Barwon Water is planning to start a pumping test in late January, to inform a review of its bulk entitlement and associated monitoring program that aims to ensure sustainable management of the Anglesea borefield in Victoria.
Barwon Water Managing Director, Tracey Slatter, said the pumping test would start in late January 2022, and run for six months with strict environmental protection controls in place.
The bulk entitlement, which the Victorian Government issued to Barwon Water for operation of the borefield, stipulates the volume of water Barwon Water is able to extract.
The borefield, which draws water from the Lower Eastern View Formation, was put in standby maintenance mode on 1 July 2020 after being turned on in November 2019 to supplement drinking water supplies for the Geelong, Surf Coast, and Bellarine Peninsula region, following a record hot and dry start to that year and low water storage levels.
The borefield consists of seven production bores across two sites that tap into the Lower Eastern View Formation – a vast underground aquifer around 700m below the surface, stretching from the Otway foothills to the Southern Ocean.
The review is a requirement under the bulk entitlement.
“We are strongly committed to the sustainable management of the Anglesea borefield and keeping the Anglesea community informed about its use,” Ms Slatter said.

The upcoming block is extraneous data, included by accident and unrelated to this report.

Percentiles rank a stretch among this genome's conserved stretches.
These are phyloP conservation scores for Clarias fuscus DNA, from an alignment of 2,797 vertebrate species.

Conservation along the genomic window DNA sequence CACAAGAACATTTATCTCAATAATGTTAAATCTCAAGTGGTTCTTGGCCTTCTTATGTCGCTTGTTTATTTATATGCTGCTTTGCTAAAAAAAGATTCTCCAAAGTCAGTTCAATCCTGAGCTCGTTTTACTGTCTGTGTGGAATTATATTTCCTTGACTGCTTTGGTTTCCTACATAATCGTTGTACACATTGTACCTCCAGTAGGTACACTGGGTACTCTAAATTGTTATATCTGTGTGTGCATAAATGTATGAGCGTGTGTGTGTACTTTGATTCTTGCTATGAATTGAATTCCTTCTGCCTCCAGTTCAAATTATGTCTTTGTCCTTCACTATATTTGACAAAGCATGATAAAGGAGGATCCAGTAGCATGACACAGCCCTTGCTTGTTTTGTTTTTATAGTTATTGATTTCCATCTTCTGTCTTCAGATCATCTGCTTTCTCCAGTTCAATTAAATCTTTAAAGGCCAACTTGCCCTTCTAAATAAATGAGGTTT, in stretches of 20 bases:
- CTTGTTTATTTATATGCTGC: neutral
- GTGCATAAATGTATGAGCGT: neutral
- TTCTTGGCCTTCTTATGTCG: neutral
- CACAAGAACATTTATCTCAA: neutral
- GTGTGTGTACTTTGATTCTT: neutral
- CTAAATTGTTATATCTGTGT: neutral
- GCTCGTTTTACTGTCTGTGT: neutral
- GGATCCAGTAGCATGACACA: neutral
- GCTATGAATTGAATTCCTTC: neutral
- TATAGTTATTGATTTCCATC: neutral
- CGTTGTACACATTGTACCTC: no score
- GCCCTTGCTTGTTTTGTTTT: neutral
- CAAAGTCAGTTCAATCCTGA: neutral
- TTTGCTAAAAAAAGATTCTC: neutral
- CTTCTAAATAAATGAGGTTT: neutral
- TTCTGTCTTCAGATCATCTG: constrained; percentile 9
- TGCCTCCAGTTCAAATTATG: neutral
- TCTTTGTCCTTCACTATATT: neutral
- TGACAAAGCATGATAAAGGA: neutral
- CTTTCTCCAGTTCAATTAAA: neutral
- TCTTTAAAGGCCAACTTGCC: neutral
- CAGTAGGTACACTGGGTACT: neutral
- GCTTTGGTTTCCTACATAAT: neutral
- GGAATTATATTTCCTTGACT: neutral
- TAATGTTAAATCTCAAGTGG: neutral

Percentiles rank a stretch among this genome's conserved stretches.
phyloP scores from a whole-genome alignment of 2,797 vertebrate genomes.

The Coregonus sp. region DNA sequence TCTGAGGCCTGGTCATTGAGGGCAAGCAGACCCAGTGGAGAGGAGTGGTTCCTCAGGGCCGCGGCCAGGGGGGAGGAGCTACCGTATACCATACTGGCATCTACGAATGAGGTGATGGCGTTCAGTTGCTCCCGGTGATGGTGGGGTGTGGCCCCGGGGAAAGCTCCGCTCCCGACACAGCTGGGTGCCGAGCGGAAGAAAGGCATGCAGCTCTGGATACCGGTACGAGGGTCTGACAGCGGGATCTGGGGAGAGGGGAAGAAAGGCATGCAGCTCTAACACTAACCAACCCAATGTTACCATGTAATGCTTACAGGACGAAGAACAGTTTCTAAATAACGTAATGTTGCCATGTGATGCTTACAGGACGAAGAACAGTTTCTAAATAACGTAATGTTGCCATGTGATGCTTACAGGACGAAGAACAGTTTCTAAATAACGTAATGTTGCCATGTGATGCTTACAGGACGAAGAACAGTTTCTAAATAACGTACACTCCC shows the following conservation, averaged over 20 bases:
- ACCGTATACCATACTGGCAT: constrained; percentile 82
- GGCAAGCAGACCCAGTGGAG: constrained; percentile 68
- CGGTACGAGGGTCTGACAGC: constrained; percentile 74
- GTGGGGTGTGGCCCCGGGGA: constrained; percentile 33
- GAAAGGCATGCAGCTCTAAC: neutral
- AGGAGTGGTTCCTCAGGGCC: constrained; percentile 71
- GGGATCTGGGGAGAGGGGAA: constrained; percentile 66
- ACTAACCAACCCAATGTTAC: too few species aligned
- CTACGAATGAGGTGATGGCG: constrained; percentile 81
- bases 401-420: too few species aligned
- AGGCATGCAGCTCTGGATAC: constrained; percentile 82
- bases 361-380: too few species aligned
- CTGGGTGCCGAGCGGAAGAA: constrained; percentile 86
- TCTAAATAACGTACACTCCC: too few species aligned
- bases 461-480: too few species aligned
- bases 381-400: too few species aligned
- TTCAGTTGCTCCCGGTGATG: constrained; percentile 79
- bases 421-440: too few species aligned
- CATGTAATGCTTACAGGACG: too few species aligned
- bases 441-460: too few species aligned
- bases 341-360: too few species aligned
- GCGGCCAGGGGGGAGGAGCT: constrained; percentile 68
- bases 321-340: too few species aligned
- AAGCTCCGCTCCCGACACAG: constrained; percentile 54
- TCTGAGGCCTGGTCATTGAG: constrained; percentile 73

“Our priority is to protect the environment while providing high quality, affordable drinking water to our customers.
“Conducting the pumping test will help ensure a robust review and confirm how much water we can continue to take sustainably. The test will also help ensure the protection of groundwater-dependent ecosystems into the future.
“Our bulk entitlement includes environmental triggers and an extensive monitoring and assessment program designed to protect groundwater-dependent ecosystems.”
Ms Slatter said the bulk entitlement review would include reviewing all data collected as part of the monitoring program. This includes groundwater level and quality, surface water level flow and quality, vegetation, ecology and more.
Ms Slatter said that while Barwon Water’s bulk entitlement and Alcoa’s groundwater licence are independent processes, Barwon Water is committed to sharing data with Alcoa and incorporating data from Alcoa’s pumping test, which is drawing water from a different groundwater source – the Upper Eastern View Formation – to inform the bulk entitlement review and monitoring plan for the Anglesea borefield.
“Using all available information– as well as factoring in other groundwater users – will ensure our groundwater model and forecasts are as robust as possible.”
Barwon Water will be briefing local community and environment groups and is hosting a series of community conversations and online ‘drop-in’ sessions to share information and answer any questions the community has about the pumping test.
For more information on the operation of the Anglesea borefield and community sessions, click here.